What Breast Cancer Survivors Wish You Knew

by Sam Kuhr
Samantha Kuhr

Three years ago, my life and body changed forever when I had two cancerous tumors removed, both breasts, and 13 lymph nodes. I am grateful for each day that I get to walk on this earth; however, I will never be the same again. I mean it’s not like I’m wallowing in grief every minute of every day or anything, but cancer is always with me and always will be with me. Here are a few things a cancer survivor wishes you knew:

I didn’t grasp how difficult the treatment was while it was happening. After 5 surgeries in 11 months, I am only now able to realize the extent of the trauma that my body and mind went through.

My left armpit will always feel like someone is sticking me with a coat hanger.

I am constantly reminded of my double mastectomy every time I take a shower and cannot feel the water on my chest.

I cannot open jars or do pushups because I have no tissue or muscles left in my chest.

Just because you see me laughing and carrying on with my life as normal doesn’t mean I’m not scared shitless that bad cells will start to grow again and I won’t get to see my kids graduate high school.

I like to hear success stories, not horror stories. Please don’t make a point to tell me about your nanny who had a double mastectomy at 42, only for the cancer to come back two years later and now she’s dead. It’s not that I don’t care about your nanny — I really, really do — it’s just that this is my worst f-ing fear, and I simply don’t want to go there.

Samantha Kuhr

On the other hand, if a friend of ours is diagnosed and we’re talking about it in a group, don’t go silent and weird when you realize that I’m there. Honestly, I can take these conversations, and going silent makes me feel as though you think I have the plague. Or that you are all part of the non-cancer club who can freely talk about this, but I’m part of the cancer club. Which I’m painfully aware that I am — I just don’t need to be reminded.

Sometimes I’m so nervous when I go to my oncology appointments, I vomit in the bathroom of the waiting room. But I put on this brave face when you ask me how my appointment went as though it’s no big deal.

I no longer have control over my body and emotions. The chemicals that I take on a daily basis are totally running this ship. Some days I barely feel them, and other days I don’t even know who this bat-shit-bonkers person is. None of this is deliberate. Please don’t take it personally, and please forgive me. I’d love to not take the drugs, but you see, those same chemicals that sometimes turn me bat-shit-bonkers are the same chemicals that are supposed to keep me alive. Cool.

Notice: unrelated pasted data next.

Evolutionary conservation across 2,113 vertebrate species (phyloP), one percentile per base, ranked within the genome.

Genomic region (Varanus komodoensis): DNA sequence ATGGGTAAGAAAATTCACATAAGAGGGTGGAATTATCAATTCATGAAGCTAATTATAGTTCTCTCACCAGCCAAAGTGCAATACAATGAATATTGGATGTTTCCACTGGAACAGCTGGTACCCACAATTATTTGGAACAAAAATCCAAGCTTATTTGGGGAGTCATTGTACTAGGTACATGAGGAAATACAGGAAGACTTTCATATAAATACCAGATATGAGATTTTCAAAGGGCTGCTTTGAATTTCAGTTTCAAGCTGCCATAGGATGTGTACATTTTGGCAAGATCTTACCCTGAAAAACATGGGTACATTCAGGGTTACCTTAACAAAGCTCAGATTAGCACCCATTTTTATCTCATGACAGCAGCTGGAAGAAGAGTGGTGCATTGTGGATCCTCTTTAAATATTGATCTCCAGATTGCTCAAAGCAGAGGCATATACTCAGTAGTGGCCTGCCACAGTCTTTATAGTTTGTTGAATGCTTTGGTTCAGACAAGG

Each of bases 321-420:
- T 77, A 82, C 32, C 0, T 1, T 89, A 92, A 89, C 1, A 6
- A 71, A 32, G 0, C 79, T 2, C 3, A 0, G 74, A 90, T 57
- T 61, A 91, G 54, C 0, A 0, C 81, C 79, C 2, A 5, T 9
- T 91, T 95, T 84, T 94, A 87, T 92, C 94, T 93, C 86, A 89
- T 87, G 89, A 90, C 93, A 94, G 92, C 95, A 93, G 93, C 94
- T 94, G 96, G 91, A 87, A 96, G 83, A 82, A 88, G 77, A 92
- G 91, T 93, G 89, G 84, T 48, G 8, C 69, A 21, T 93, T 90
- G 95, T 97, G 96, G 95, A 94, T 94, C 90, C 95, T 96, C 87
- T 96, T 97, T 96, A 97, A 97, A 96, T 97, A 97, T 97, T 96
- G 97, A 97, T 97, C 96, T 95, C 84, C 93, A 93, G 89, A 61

Samantha Kuhr

When people say “You’re all good now right?” … what I want to say is that I’m all good unless these f-ing cancer cells in my body decide to grow and take a tour of my body again. You see, this is how it works for me now. If my cancer returns, it’s not because I did or didn’t do something. It’s because those are the cards I’ve been dealt.

My heart breaks when I tell my son Julian that I have a doctor’s appointment, and he looks at me with fear and asks me what’s wrong. You see, he is constantly afraid that cancer is going to sneak up on us from nowhere like it did the first time. And there is nothing more heartbreaking than your little boy making you promise him that you are not going to die.

I wish people would stop using the term “cancer free” because you are never truly “free” from cancer. Back to an earlier point …I’m cancer free unless those f-ing cells decide to explore my body again.

I remind myself every day that I am not DYING of cancer, but LIVING with cancer, and I remind myself every day that I’d rather have this life than no life at all.

And don’t forget to do your self-checks in the shower and be sure to get your annual mammogram. Early detection saves lives, and had I blown off my mammogram because I was too busy, my diagnosis and prognosis would have been very different since my cancer was on the move.